We were cutting for 30 months, and the excess and the addiction of my work in the film was definitely part of this process. I don’t want to say it was irrational. I think that’s what it took in the end, but it was a very organic process. It was not written [out beforehand]. It was trying tons of things. In a documentary, the editors are the directors in a way and I worked with four editors who all brought something really different to the table and gave me criticism and perspective of my own work that I needed. I didn’t want to be in it at first and our first editor Aaron Wickenden felt strongly that I should be, and he kept trying different things and I saw something that did make sense for me. Then as you see in the film, I have this magnetic wall in my studio and it started out with more than 500 cards and they weren’t scene cards. Each one was a different person and obviously, [my editors] had a hard time with that and gradually we were able to make the connections. It wasn’t until I finished the book that I understood that story I was trying to tell, and then it was weaving the characters’ evolution, getting rid of the characters that were not necessary and allowing my story to also be intertwined.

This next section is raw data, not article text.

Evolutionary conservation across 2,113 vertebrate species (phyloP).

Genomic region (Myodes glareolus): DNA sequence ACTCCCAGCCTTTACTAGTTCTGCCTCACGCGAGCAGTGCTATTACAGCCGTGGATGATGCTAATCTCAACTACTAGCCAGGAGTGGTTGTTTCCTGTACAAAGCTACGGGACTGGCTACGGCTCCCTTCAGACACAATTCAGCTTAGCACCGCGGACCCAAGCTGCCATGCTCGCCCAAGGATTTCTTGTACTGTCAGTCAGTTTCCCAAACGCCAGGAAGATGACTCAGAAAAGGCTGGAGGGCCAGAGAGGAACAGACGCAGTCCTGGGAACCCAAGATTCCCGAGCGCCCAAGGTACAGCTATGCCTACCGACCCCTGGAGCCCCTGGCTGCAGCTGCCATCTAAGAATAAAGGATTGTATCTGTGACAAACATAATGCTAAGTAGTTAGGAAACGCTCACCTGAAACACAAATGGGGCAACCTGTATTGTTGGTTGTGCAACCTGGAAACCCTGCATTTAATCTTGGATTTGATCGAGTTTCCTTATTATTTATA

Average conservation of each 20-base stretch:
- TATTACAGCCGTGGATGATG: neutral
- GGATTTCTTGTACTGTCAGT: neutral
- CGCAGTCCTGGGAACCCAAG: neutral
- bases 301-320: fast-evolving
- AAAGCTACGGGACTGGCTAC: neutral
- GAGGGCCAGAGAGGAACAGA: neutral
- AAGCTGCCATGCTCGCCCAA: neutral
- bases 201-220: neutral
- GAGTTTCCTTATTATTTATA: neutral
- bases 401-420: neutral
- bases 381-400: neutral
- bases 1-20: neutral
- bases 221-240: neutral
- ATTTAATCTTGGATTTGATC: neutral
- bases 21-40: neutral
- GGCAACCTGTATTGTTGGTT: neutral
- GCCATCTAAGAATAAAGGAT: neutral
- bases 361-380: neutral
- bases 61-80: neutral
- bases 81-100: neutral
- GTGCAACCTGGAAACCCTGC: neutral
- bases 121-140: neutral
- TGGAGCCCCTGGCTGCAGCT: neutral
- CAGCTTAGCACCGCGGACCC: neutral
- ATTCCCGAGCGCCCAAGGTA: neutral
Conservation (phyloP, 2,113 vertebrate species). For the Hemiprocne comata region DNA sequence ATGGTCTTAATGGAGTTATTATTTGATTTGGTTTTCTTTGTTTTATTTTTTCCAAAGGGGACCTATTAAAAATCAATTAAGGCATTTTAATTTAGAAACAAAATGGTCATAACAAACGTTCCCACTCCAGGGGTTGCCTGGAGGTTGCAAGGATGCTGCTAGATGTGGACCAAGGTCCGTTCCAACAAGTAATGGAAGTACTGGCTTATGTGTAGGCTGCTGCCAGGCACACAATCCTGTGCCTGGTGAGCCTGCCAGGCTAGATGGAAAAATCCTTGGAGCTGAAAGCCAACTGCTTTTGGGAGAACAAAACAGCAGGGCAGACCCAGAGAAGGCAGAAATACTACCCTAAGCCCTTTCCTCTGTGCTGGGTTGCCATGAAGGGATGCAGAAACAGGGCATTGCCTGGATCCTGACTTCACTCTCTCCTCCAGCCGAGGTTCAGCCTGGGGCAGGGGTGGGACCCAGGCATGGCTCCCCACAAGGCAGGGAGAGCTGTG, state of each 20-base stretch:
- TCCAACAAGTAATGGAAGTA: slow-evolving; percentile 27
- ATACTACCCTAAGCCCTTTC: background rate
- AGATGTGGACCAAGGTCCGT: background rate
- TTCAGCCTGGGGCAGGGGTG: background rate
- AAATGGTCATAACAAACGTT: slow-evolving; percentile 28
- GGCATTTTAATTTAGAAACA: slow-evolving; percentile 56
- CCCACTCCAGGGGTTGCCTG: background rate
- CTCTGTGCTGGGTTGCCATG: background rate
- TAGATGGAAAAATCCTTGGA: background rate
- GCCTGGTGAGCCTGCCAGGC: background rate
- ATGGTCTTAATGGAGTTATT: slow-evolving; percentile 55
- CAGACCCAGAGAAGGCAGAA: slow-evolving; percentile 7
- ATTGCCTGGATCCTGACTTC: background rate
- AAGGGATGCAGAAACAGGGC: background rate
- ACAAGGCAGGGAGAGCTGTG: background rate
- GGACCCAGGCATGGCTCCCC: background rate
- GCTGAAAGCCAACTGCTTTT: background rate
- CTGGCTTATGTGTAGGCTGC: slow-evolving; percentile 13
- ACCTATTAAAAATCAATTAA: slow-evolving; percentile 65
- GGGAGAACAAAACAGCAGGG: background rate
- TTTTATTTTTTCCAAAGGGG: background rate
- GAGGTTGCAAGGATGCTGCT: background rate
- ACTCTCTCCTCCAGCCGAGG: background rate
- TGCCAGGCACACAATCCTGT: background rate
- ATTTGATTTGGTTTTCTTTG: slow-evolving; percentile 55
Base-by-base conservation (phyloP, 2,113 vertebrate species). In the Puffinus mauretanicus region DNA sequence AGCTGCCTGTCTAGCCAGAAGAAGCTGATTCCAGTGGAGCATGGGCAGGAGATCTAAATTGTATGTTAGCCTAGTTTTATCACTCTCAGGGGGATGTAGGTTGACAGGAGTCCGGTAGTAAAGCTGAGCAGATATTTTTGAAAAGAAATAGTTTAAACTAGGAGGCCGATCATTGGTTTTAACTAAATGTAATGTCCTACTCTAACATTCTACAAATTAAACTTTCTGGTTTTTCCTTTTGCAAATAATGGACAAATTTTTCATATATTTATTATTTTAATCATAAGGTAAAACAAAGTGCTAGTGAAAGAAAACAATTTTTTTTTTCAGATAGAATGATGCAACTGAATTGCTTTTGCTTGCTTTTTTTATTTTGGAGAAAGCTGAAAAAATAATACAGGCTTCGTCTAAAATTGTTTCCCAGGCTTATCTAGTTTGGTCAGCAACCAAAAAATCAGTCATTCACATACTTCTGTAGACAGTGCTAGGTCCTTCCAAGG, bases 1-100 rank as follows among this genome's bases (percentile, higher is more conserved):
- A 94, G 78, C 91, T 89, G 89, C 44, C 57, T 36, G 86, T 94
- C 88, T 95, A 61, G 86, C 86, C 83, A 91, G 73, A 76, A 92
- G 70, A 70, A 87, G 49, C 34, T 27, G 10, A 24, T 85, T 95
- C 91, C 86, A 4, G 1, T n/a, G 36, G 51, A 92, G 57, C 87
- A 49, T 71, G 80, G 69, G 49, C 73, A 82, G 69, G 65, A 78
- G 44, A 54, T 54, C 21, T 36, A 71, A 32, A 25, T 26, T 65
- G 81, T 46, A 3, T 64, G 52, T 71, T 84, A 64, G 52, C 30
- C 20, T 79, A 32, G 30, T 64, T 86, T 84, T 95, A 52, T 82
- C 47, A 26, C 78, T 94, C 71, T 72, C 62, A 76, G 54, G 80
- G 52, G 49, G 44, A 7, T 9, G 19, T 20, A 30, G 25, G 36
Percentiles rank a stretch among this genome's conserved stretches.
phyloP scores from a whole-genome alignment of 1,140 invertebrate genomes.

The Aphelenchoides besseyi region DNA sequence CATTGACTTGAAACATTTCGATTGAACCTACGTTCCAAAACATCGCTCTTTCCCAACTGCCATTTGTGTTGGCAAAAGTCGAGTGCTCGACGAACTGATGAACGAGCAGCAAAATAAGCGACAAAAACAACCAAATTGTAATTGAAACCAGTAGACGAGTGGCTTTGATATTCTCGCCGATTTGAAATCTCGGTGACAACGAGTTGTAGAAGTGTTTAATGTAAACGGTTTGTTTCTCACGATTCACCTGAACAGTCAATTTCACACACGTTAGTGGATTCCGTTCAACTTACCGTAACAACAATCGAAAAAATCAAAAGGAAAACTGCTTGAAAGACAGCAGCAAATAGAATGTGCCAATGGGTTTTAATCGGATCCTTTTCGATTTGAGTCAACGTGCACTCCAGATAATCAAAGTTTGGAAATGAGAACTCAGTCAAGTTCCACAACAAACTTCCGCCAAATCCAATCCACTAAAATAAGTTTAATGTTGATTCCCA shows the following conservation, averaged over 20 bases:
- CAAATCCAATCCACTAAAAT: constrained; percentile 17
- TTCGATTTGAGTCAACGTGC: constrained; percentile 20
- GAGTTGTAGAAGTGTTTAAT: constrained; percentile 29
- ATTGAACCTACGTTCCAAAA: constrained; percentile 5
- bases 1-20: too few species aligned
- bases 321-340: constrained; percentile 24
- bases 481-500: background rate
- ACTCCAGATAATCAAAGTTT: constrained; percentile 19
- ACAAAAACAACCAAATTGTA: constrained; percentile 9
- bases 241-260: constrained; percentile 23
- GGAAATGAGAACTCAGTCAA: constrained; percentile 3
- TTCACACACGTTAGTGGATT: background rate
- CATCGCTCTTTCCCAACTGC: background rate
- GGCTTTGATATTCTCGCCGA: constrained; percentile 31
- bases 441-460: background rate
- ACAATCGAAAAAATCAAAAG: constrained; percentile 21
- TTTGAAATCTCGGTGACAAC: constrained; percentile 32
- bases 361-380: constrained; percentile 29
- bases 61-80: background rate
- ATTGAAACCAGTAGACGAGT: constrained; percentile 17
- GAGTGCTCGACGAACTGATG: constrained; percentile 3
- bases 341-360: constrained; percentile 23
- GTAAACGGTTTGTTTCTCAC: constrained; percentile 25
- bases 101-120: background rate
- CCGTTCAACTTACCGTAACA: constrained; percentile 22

You’re editing this in correspondence with the rise of Donald Trump, which has its roots in this impression of wealth. Are you thinking about how this might look five years from now as opposed to get caught up in the moment?